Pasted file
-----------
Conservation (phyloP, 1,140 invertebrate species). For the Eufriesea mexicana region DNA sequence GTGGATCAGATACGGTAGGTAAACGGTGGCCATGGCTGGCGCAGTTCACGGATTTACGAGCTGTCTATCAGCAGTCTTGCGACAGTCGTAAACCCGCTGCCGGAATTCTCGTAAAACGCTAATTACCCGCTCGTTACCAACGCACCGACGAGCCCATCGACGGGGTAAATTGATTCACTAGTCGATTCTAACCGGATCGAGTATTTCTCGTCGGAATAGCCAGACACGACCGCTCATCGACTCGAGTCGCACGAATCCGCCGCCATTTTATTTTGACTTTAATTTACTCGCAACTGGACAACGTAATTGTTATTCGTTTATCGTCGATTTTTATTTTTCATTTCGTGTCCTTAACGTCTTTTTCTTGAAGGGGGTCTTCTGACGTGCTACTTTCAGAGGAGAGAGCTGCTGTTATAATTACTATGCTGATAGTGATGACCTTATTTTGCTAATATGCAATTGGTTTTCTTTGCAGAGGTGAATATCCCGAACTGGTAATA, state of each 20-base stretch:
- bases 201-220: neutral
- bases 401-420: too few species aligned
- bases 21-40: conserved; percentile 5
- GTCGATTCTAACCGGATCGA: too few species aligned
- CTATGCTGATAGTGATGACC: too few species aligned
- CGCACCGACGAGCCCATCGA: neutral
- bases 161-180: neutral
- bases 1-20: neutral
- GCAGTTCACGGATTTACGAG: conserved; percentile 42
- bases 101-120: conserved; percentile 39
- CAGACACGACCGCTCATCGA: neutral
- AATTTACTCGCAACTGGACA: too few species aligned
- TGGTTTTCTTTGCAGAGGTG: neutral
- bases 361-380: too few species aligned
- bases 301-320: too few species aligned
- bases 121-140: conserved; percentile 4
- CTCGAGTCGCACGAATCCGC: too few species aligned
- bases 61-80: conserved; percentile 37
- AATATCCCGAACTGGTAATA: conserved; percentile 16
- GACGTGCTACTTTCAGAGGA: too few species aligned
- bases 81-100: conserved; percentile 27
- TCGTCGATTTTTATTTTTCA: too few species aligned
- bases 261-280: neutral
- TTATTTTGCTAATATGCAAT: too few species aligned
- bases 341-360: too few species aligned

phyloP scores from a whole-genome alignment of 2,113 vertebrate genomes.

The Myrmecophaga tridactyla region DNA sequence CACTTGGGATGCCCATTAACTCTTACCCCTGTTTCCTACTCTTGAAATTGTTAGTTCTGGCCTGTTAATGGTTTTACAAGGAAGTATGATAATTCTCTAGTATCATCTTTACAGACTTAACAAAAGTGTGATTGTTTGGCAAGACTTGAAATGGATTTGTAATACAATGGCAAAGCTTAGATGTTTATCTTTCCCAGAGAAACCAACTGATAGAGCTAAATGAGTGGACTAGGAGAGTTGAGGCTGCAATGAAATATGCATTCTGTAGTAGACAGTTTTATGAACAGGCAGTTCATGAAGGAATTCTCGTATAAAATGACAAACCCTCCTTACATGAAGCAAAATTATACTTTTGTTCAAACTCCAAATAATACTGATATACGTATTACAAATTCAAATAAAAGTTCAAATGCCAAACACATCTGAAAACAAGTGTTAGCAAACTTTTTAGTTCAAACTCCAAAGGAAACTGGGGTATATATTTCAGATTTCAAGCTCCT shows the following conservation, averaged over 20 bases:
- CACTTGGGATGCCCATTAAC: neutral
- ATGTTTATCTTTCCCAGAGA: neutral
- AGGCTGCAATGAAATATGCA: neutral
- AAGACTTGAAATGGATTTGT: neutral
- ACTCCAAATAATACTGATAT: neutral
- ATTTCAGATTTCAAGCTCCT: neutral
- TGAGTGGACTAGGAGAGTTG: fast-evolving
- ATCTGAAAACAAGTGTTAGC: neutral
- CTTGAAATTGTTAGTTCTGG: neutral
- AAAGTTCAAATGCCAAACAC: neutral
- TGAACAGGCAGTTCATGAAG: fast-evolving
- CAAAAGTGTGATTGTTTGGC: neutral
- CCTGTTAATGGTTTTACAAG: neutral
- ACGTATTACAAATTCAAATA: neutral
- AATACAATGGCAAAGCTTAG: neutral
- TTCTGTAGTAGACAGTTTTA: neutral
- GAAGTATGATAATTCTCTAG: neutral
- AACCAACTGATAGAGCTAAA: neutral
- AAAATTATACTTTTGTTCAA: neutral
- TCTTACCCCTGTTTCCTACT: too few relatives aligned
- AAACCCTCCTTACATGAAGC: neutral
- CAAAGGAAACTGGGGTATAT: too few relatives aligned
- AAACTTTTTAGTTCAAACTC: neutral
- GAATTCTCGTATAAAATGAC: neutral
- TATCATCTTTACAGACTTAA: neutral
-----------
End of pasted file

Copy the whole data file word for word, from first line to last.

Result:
Conservation (phyloP, 1,140 invertebrate species). For the Eufriesea mexicana region DNA sequence GTGGATCAGATACGGTAGGTAAACGGTGGCCATGGCTGGCGCAGTTCACGGATTTACGAGCTGTCTATCAGCAGTCTTGCGACAGTCGTAAACCCGCTGCCGGAATTCTCGTAAAACGCTAATTACCCGCTCGTTACCAACGCACCGACGAGCCCATCGACGGGGTAAATTGATTCACTAGTCGATTCTAACCGGATCGAGTATTTCTCGTCGGAATAGCCAGACACGACCGCTCATCGACTCGAGTCGCACGAATCCGCCGCCATTTTATTTTGACTTTAATTTACTCGCAACTGGACAACGTAATTGTTATTCGTTTATCGTCGATTTTTATTTTTCATTTCGTGTCCTTAACGTCTTTTTCTTGAAGGGGGTCTTCTGACGTGCTACTTTCAGAGGAGAGAGCTGCTGTTATAATTACTATGCTGATAGTGATGACCTTATTTTGCTAATATGCAATTGGTTTTCTTTGCAGAGGTGAATATCCCGAACTGGTAATA, state of each 20-base stretch:
- bases 201-220: neutral
- bases 401-420: too few species aligned
- bases 21-40: conserved; percentile 5
- GTCGATTCTAACCGGATCGA: too few species aligned
- CTATGCTGATAGTGATGACC: too few species aligned
- CGCACCGACGAGCCCATCGA: neutral
- bases 161-180: neutral
- bases 1-20: neutral
- GCAGTTCACGGATTTACGAG: conserved; percentile 42
- bases 101-120: conserved; percentile 39
- CAGACACGACCGCTCATCGA: neutral
- AATTTACTCGCAACTGGACA: too few species aligned
- TGGTTTTCTTTGCAGAGGTG: neutral
- bases 361-380: too few species aligned
- bases 301-320: too few species aligned
- bases 121-140: conserved; percentile 4
- CTCGAGTCGCACGAATCCGC: too few species aligned
- bases 61-80: conserved; percentile 37
- AATATCCCGAACTGGTAATA: conserved; percentile 16
- GACGTGCTACTTTCAGAGGA: too few species aligned
- bases 81-100: conserved; percentile 27
- TCGTCGATTTTTATTTTTCA: too few species aligned
- bases 261-280: neutral
- TTATTTTGCTAATATGCAAT: too few species aligned
- bases 341-360: too few species aligned

phyloP scores from a whole-genome alignment of 2,113 vertebrate genomes.

The Myrmecophaga tridactyla region DNA sequence CACTTGGGATGCCCATTAACTCTTACCCCTGTTTCCTACTCTTGAAATTGTTAGTTCTGGCCTGTTAATGGTTTTACAAGGAAGTATGATAATTCTCTAGTATCATCTTTACAGACTTAACAAAAGTGTGATTGTTTGGCAAGACTTGAAATGGATTTGTAATACAATGGCAAAGCTTAGATGTTTATCTTTCCCAGAGAAACCAACTGATAGAGCTAAATGAGTGGACTAGGAGAGTTGAGGCTGCAATGAAATATGCATTCTGTAGTAGACAGTTTTATGAACAGGCAGTTCATGAAGGAATTCTCGTATAAAATGACAAACCCTCCTTACATGAAGCAAAATTATACTTTTGTTCAAACTCCAAATAATACTGATATACGTATTACAAATTCAAATAAAAGTTCAAATGCCAAACACATCTGAAAACAAGTGTTAGCAAACTTTTTAGTTCAAACTCCAAAGGAAACTGGGGTATATATTTCAGATTTCAAGCTCCT shows the following conservation, averaged over 20 bases:
- CACTTGGGATGCCCATTAAC: neutral
- ATGTTTATCTTTCCCAGAGA: neutral
- AGGCTGCAATGAAATATGCA: neutral
- AAGACTTGAAATGGATTTGT: neutral
- ACTCCAAATAATACTGATAT: neutral
- ATTTCAGATTTCAAGCTCCT: neutral
- TGAGTGGACTAGGAGAGTTG: fast-evolving
- ATCTGAAAACAAGTGTTAGC: neutral
- CTTGAAATTGTTAGTTCTGG: neutral
- AAAGTTCAAATGCCAAACAC: neutral
- TGAACAGGCAGTTCATGAAG: fast-evolving
- CAAAAGTGTGATTGTTTGGC: neutral
- CCTGTTAATGGTTTTACAAG: neutral
- ACGTATTACAAATTCAAATA: neutral
- AATACAATGGCAAAGCTTAG: neutral
- TTCTGTAGTAGACAGTTTTA: neutral
- GAAGTATGATAATTCTCTAG: neutral
- AACCAACTGATAGAGCTAAA: neutral
- AAAATTATACTTTTGTTCAA: neutral
- TCTTACCCCTGTTTCCTACT: too few relatives aligned
- AAACCCTCCTTACATGAAGC: neutral
- CAAAGGAAACTGGGGTATAT: too few relatives aligned
- AAACTTTTTAGTTCAAACTC: neutral
- GAATTCTCGTATAAAATGAC: neutral
- TATCATCTTTACAGACTTAA: neutral